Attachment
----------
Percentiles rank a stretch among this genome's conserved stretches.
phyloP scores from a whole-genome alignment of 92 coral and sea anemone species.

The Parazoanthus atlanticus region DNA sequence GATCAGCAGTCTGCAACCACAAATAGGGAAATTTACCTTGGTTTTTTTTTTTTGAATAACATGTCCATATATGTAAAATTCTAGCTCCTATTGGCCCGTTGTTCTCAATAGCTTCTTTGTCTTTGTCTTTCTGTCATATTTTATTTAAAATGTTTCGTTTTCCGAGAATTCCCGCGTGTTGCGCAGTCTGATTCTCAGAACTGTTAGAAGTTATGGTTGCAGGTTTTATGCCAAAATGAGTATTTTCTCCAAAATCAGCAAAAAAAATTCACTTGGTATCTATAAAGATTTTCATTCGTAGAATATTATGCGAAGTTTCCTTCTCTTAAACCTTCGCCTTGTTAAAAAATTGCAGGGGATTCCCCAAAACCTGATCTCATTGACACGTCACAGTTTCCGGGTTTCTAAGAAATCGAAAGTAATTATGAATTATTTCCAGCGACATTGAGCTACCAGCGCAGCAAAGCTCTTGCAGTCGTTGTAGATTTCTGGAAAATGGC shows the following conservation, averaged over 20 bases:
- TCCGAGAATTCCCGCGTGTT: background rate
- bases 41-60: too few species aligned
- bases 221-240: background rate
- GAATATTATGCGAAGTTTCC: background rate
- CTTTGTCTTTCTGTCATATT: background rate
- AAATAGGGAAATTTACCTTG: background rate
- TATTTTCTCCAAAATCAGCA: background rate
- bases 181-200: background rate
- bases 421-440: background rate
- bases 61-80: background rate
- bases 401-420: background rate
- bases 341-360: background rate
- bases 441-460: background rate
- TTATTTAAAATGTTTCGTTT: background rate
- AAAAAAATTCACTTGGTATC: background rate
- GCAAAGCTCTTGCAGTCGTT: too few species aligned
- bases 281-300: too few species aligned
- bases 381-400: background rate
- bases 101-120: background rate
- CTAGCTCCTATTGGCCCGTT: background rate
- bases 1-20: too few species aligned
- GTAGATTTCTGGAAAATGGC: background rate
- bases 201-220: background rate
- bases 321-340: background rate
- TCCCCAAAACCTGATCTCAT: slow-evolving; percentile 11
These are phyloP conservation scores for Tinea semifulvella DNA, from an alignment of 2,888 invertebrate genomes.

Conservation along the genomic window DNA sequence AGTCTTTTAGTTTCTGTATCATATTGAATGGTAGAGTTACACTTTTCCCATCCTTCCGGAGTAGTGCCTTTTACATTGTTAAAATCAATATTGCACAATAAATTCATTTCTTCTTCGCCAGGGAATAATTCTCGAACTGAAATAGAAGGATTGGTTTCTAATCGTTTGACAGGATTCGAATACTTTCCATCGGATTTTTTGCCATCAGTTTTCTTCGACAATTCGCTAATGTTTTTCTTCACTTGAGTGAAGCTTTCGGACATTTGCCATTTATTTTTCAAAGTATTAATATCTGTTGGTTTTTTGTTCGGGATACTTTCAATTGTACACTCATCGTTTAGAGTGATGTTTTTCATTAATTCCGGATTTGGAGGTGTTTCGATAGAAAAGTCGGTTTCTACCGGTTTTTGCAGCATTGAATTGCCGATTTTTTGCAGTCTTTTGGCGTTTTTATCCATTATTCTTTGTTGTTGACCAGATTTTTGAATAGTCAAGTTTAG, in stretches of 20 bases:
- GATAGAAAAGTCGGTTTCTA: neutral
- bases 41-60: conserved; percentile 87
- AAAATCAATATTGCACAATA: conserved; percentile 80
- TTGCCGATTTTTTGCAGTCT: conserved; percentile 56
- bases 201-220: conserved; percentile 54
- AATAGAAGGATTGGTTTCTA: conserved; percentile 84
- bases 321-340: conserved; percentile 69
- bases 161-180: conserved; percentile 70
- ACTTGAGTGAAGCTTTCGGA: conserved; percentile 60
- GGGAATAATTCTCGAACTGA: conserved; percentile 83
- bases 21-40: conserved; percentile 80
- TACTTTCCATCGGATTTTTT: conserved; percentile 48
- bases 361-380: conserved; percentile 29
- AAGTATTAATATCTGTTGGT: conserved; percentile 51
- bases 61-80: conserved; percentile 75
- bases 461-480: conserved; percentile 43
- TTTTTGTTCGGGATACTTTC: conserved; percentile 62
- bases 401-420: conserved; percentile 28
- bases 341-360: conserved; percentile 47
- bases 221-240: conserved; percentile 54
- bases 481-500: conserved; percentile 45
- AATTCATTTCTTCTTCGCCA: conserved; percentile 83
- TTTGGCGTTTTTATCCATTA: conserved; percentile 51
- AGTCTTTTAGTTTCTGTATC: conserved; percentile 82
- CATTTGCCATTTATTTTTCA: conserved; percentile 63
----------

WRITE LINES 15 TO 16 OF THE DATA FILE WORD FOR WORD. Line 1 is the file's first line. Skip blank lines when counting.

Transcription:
- bases 341-360: background rate
- bases 441-460: background rate